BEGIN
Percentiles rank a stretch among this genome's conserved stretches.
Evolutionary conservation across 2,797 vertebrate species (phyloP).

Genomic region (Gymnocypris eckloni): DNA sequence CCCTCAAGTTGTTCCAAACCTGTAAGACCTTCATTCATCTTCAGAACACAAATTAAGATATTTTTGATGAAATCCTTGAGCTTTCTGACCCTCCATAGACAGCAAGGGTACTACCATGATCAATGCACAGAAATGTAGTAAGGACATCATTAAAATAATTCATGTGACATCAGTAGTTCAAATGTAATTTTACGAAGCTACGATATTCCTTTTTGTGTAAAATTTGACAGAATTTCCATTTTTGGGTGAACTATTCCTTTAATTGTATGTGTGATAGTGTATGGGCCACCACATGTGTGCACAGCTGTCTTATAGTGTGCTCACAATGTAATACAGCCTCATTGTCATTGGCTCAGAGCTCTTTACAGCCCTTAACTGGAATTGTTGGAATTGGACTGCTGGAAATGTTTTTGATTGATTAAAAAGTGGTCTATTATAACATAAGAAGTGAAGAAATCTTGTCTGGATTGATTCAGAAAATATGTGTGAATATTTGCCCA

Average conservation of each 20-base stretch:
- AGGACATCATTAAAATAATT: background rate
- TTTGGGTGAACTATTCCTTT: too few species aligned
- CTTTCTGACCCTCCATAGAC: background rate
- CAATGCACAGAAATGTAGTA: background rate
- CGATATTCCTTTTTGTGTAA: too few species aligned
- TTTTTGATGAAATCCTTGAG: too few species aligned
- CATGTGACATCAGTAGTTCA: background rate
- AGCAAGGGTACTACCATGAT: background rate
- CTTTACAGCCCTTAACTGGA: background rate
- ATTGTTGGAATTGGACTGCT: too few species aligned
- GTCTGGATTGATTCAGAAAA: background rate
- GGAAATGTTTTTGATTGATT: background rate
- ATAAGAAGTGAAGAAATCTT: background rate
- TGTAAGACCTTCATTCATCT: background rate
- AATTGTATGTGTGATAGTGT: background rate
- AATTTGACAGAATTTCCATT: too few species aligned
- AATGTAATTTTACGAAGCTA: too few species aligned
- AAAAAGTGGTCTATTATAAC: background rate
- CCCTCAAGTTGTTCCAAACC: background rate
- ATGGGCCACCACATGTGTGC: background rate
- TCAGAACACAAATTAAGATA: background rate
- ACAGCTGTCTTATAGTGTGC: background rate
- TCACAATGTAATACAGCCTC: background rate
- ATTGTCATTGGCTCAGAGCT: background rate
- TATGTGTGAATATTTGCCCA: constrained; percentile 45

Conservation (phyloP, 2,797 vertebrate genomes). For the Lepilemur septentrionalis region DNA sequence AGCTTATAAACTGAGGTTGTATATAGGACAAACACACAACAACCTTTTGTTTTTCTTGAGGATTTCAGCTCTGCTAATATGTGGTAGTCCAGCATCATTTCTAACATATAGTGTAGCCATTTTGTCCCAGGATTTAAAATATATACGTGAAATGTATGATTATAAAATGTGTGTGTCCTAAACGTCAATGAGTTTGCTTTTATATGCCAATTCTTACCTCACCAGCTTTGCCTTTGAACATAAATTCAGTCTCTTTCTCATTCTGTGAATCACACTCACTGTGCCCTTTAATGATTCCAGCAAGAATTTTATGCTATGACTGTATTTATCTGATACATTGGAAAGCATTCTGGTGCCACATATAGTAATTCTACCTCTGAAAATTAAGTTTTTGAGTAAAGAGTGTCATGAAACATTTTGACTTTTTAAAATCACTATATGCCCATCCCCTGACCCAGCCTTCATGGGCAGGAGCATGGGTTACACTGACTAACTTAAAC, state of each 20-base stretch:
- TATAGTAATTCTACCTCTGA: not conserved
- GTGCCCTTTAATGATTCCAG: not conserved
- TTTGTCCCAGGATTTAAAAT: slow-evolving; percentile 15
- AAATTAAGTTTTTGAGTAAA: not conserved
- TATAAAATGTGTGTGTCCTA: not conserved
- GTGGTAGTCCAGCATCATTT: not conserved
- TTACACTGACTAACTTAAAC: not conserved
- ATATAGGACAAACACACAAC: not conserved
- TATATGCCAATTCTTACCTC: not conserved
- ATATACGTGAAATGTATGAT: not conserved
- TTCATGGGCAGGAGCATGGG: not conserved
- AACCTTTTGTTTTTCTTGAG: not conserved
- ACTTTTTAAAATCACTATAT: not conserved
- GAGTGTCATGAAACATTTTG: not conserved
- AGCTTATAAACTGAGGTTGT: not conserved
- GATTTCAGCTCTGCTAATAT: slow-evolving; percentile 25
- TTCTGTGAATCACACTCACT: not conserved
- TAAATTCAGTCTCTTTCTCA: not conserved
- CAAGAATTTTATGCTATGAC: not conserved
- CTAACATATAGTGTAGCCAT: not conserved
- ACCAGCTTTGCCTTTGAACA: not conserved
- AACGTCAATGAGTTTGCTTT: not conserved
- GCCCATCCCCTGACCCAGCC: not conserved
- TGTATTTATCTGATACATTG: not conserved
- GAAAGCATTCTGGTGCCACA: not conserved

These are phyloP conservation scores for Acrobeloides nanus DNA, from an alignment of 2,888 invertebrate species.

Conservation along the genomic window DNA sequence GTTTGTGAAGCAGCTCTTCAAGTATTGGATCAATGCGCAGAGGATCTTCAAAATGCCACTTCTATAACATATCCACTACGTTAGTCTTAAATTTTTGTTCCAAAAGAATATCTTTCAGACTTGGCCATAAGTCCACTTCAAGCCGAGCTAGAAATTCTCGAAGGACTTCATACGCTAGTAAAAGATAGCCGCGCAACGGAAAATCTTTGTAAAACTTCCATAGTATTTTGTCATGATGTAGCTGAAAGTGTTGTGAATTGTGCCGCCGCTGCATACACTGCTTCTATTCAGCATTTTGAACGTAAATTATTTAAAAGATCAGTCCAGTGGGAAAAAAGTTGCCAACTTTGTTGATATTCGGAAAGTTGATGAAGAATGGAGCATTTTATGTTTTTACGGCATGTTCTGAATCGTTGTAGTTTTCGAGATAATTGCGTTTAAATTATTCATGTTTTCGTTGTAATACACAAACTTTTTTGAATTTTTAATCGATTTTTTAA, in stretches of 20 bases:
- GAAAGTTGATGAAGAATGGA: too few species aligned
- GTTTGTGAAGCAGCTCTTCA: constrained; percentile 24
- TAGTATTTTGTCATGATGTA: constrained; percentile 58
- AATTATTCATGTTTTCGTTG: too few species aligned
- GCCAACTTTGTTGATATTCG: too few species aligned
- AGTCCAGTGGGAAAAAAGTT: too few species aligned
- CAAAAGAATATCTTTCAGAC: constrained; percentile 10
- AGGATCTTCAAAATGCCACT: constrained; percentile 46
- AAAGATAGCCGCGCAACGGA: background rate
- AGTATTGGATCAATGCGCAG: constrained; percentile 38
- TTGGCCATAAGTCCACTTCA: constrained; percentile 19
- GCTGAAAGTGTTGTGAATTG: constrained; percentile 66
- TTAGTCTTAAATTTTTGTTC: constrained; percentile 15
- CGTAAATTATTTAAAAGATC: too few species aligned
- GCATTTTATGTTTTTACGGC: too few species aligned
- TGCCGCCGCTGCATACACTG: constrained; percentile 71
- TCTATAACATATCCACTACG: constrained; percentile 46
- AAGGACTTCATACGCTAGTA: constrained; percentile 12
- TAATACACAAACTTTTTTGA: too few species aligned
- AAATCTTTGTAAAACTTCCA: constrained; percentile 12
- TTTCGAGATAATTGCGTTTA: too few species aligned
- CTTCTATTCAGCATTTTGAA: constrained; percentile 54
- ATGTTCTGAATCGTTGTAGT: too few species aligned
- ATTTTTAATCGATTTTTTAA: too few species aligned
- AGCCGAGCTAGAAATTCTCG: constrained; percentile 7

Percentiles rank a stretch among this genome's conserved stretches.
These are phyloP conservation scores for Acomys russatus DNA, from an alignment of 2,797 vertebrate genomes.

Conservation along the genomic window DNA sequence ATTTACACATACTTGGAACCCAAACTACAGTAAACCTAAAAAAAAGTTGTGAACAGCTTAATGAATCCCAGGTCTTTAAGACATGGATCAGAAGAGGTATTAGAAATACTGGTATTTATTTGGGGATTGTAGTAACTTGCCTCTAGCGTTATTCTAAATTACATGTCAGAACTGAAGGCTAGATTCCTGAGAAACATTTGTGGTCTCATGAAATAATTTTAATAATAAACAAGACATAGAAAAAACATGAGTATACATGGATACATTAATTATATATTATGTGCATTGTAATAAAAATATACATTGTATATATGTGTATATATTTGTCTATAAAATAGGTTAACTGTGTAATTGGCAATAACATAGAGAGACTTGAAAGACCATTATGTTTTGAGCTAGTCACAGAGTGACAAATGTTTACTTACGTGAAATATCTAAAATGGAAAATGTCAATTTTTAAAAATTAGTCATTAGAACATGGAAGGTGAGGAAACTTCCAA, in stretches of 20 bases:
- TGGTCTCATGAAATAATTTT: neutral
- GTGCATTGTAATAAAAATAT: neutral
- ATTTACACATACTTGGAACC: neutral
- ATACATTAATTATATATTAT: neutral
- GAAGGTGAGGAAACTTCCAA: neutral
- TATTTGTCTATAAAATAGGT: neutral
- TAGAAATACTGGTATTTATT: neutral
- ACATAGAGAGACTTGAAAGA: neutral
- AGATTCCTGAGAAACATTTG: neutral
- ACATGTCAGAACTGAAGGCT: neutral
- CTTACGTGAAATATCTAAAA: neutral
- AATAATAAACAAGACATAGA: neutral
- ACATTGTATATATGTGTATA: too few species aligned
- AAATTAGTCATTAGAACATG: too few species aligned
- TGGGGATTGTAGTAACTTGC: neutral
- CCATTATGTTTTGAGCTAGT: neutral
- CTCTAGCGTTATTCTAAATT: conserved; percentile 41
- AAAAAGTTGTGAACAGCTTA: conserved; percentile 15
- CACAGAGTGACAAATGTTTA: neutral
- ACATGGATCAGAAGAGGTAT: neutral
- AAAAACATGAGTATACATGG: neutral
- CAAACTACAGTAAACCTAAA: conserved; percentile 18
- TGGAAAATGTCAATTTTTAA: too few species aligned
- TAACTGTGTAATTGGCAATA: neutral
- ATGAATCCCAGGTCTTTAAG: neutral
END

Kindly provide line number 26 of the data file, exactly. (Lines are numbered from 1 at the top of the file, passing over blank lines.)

- ACAGCTGTCTTATAGTGTGC: background rate